There is no float in the central cheque clearing system and any float created by the practices of individual banks and building societies will be eliminated by the new agreement on payment of interest. The figure of £30 million referred to in the OFT's 2003 report 'UK Payment Systems' relates to float created in electronic payments (payments initiated by telephone and internet, and standing orders). This will disappear with the introduction of faster payments in November 2007.

Jonathan May, OFT Chairman of the Payment Systems Task Force, said today:

 'The creation of the Payments Industry Association is good news for both consumers and businesses. It will provide strategic direction to the development of payment systems in the UK and its strong governance arrangements will ensure that the needs of users are taken fully into account. The Task Force welcomes the agreed changes to the cheque clearing system, which will lead to much greater transparency, clarity and consistency for customers.'

Jonathan May will address issues relating to the OFT's work in the wider retail banking and financial services market and how this fits into the OFT's overall strategy at the BBA's annual retail banking conference on 15 November 2006 at the Cavendish Conference Centre, London. The full text of the speech is available on the speeches area of this website.

NOTES

1. The Task Force was established following an announcement by the Chancellor in his pre-Budget Report of November 2003 that the OFT would play an enhanced role in payment systems for a period of four years. The Task Force, which is chaired by the OFT, is made up of representatives of consumer groups, business, the government and the payments industry, has been the driving force behind a number of highly significant improvements to the UK's payment systems since it first met in April 2004.

2. The members of the Payment Systems Task Force are: Office of Fair Trading (Chair), APACS (the UK payments association), BACS Payment Schemes Limited, British Bankers' Association, British Retail Consortium, British Chambers of Commerce, Building Societies Association, CHAPS, Cheque and Credit Clearing Company Limited, LINK, Visa, MasterCard, S2, Federation of Small Businesses, National Consumer Council, Which?, The Bank of England (sitting as observers), and HM Treasury (sitting as observers). Individual banks are members of the Task Force's working groups.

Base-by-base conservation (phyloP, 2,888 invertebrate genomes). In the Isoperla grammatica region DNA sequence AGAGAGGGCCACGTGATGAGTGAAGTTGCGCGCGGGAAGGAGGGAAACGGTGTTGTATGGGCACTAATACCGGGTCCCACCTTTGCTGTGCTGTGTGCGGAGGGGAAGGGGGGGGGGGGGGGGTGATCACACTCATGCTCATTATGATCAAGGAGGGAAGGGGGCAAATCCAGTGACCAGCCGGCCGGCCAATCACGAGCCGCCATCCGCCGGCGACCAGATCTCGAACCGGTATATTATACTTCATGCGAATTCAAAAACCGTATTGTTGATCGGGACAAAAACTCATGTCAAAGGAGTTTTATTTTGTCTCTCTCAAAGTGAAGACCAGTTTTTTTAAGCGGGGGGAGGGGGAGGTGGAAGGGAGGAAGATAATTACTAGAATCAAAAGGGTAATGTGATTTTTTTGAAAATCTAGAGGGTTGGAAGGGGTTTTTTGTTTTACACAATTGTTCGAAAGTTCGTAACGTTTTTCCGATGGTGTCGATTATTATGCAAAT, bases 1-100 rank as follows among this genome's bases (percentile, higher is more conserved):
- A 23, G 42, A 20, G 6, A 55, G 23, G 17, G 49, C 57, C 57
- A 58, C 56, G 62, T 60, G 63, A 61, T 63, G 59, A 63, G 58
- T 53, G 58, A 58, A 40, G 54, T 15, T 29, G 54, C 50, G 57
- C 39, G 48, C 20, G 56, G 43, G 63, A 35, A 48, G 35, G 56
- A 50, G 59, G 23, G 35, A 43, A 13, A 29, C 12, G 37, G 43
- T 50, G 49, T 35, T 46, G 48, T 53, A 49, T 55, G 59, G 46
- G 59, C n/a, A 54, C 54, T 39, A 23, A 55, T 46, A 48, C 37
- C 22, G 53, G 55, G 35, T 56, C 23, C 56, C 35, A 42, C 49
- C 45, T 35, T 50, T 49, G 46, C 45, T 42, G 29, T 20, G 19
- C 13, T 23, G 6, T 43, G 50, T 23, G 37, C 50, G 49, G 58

3. The Government's productivity and enterprise agenda is aimed at strengthening competition to encourage firms to innovate, reduce costs and provide better quality goods and services to the consumer. In 1999 Don Cruickshank launched a consultation as part of his Independent Review of Banking Services in the UK. In March 2000 he published his report on Competition in UK Banking, which highlighted, among other things, concerns regarding competition, lack of innovation and price inefficiencies in the money transmission sector. For more on Competition in UK Banking visit the HM Treasury website.

4. The OFT will continue work on card schemes in the UK, which fall outside the remit of the Payments Industry Association (hereafter known as 'the PIA'). The OFT is currently considering whether the concerns raised in the Cruickshank report relating to card schemes in the UK are still relevant, and the extent to which there is further work to be done in this area. Further details will be announced in early 2007.

5. The OFT will discuss with APACS whether issues in the Cheques Report falling to 'the banking industry' will be carried out by APACS, the PIA, or the BBA. The OFT will write to the Chair of the PIA setting out these issues. The letter will be available shortly on the Payment Systems Task Force area of this website.